I wrote a couple of weeks ago that the outcome of the November election will matter a lot less to the stock market than most believe.

Historically, the stock market has performed similarly, no matter which party controls the White House or Congress. Most annual returns were in a range between 14.5% and 16%.

The only outcome that bucked the trend was a Republican president with Democratic control of at least one house of Congress. Historically, the S&P 500 has returned only about 6.99% per year under that scenario. But all of these scenarios were positive.

That doesn’t mean that a Trump or Biden win won’t tank the market. But history suggests that it isn’t likely.

And stocks have performed well during Trump’s presidency, returning about 11.1% per year thus far. But returns weren’t too shabby under Barack Obama or Bill Clinton either. Returns were 13.8% per year and 15.2% per year, respectively.

The market as a whole seems indifferent to who sits in the Oval Office. But presidential policy can have a massive impact on individual sectors.

Today, let’s take a look at how each candidate might affect the financial sector.

The data here is skewed, as the banking sector rolled over and died in the last year of George W. Bush’s administration. Over the course of Bush’s presidency, the Financial Select Sector SPDR Fund (NYSE: XLF) lost 63% of its value.

This exchange-traded fund (ETF) is a “basket” of banking stocks, including Berkshire Hathaway (NYSE: BRK.B), JPMorgan Chase & Co. (NYSE: JPM) and Bank of America Corp. (NYSE: BAC).

Obama took office just as the financial sector was stabilizing. XLF rallied by 178% during his two terms.

financial sector

However, in both cases, the performance of financial stocks had everything to do with the timing of the financial crisis, not policy.

So, let’s focus on presidential policy for the sake of this argument.

Trump Administration Has Been Pro-Wall Street

We’ll start with the sitting president. The Trump Administration has been “pro bank,” loosening many Obama-era regulations, including the Dodd-Frank Act and the Volker Rule. Trump’s corporate tax cuts also benefited the banking industry.

The question becomes whether a potential Biden Administration would nix Trump’s rollbacks. In other words: Would President Biden reinstitute the strictest parts of Dodd-Frank and the Volker rule?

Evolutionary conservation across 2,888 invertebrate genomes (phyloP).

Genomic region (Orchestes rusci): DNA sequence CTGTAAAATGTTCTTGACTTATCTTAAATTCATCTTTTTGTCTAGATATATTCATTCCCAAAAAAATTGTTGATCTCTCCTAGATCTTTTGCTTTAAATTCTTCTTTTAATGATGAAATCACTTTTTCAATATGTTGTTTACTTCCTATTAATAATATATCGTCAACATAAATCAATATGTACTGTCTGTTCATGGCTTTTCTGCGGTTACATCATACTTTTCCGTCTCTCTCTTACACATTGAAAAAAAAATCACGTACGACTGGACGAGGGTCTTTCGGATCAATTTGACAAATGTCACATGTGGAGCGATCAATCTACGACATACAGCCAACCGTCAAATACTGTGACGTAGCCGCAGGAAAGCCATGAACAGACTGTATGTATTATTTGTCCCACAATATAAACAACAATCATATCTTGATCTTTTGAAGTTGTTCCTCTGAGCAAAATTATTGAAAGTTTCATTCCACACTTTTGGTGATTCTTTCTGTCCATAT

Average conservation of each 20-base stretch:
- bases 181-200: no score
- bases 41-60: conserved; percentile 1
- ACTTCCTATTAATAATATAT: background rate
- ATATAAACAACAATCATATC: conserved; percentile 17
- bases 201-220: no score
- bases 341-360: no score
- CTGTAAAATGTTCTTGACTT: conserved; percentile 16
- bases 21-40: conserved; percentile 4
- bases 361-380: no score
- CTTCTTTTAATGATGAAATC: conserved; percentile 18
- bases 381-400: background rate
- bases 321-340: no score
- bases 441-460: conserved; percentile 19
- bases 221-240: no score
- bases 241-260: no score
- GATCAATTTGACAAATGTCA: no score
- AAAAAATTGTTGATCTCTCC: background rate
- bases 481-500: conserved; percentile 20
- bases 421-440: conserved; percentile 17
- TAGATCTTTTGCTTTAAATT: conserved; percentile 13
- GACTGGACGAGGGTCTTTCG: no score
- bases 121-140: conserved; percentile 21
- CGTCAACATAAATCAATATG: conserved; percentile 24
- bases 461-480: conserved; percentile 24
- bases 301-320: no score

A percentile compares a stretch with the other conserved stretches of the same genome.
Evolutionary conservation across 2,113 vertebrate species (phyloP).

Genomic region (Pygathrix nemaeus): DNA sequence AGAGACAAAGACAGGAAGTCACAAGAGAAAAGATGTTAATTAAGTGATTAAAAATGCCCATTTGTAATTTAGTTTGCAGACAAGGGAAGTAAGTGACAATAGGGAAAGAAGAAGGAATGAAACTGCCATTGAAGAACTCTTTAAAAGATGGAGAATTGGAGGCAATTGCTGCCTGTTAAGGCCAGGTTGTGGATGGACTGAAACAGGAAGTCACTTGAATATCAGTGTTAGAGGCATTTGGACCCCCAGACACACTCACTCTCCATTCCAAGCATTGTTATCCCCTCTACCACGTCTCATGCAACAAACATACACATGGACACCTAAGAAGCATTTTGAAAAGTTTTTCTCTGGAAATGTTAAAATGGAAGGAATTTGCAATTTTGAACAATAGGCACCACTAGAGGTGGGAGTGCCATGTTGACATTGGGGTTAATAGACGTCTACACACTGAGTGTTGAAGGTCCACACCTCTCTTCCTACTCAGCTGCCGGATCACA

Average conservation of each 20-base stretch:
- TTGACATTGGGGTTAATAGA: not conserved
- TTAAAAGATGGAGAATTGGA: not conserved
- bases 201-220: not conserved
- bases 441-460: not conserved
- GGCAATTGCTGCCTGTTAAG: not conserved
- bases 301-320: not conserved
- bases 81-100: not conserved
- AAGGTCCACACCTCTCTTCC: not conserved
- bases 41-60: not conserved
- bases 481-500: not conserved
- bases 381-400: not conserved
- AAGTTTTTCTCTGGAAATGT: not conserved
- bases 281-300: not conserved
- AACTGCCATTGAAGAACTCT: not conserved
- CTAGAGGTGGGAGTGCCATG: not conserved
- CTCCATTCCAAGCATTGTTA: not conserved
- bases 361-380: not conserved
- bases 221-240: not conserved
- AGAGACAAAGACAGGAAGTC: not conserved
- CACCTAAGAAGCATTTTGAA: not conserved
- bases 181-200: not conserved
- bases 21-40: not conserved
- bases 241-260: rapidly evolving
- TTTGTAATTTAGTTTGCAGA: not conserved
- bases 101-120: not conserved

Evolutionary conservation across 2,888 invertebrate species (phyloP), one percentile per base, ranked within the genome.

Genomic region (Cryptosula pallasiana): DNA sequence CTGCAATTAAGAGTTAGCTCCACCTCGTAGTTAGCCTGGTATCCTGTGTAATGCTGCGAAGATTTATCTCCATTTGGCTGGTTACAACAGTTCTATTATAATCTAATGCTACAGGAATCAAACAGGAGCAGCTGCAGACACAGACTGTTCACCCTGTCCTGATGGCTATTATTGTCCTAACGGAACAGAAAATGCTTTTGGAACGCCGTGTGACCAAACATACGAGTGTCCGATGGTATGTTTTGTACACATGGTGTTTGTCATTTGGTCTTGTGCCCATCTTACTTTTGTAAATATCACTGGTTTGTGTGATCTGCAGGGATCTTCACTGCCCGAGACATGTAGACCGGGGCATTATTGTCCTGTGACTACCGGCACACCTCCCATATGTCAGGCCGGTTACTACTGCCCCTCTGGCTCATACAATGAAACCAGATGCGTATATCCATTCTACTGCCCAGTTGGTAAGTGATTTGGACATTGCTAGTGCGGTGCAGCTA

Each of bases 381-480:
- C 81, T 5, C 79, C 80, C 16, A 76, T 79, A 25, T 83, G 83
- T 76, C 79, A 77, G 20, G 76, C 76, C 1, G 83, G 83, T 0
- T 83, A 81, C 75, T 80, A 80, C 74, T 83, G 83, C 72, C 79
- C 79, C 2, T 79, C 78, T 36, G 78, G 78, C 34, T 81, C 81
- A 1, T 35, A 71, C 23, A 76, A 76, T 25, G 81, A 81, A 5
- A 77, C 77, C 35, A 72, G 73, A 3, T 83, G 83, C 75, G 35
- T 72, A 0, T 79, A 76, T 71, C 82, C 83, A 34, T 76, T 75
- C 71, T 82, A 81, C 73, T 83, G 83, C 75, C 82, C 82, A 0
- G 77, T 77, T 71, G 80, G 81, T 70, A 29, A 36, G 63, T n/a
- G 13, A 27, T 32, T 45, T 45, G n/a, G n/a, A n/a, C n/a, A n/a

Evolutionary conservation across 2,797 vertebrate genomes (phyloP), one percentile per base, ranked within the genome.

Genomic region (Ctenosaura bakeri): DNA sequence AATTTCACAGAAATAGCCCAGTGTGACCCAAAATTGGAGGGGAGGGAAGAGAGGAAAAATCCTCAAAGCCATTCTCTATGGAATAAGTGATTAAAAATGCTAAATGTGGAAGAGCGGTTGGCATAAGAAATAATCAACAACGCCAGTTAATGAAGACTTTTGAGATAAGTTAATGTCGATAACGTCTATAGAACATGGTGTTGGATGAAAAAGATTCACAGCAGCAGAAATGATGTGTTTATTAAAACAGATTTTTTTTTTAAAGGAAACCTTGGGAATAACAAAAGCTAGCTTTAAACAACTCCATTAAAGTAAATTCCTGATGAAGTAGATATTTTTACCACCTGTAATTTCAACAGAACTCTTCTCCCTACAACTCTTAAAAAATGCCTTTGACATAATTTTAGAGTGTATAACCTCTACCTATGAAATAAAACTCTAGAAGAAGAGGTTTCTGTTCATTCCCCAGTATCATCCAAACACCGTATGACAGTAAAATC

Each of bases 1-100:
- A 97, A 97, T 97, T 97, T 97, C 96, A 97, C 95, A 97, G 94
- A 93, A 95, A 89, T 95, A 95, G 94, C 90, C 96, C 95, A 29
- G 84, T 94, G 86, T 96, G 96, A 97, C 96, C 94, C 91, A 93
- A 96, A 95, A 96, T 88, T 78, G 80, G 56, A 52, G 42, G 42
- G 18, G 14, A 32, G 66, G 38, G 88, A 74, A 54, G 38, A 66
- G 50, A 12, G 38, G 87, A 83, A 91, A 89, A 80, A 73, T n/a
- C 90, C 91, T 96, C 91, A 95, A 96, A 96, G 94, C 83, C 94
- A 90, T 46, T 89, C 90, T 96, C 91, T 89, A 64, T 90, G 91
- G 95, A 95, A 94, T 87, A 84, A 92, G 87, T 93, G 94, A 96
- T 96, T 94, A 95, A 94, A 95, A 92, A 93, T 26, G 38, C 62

Probably not. The Obama-era regulations were put into place following the 2008 banking meltdown. That’s now a distant memory and not a major priority for either party.

Political anger is more directed at Big Tech these days than at Wall Street.

So, while enforcement under a second Trump Administration would likely be more lax, I don’t think a lot of new banking regulations will be coming down the pipeline.

For Biden, It Comes Down to Taxes

Biden has several policy proposals that Wall Street won’t like.

To start, he plans to raise the corporate tax rate to 28% from Trump’s 21%. Biden also proposes raising the capital gains tax rate to as much as 40% for taxpayers making more than $1 million per year. That would discourage trading and zing banking profits.

Biden’s running mate, Senator Kamala Harris, has also proposed taxing stock and bond trades as part of her health care initiatives. While her proposals aren’t likely to affect you and me, they would kill high-frequency trading.

All of these are proposals would still have to get through Congress. But it’s clear that Biden’s tax regime would be less favorable for banks.

A Biden Administration could target the Community Reinvestment Act, which requires banks to lend in lower-income communities. This wouldn’t move the needle much, but it would be a mild negative for the sector. Loans to less creditworthy borrowers means banks would need higher reserves for losses.

What’s Really Affecting the Financial Sector

On balance, the financial sector would benefit more from a second Trump term.

But bigger factors are at play outside of who is in the White House, like our recovery from the COVID-19 recession.

And the Federal Reserve’s interest rate policy will have a much larger impact on bank profits than anything President Trump or President Biden would propose.

So, for a better indication of where the financial sector is heading, watch Fed Chairman Jerome Powell. The sooner he raises rates to more normal levels, the sooner banking profits start to look healthy again.

Money & Markets contributor Charles Sizemore specializes in income and retirement topics. Charles is a regular on The Bull & The Bear podcast. He is also a frequent guest on CNBC, Bloomberg and Fox Business.

Follow Charles on Twitter @CharlesSizemore.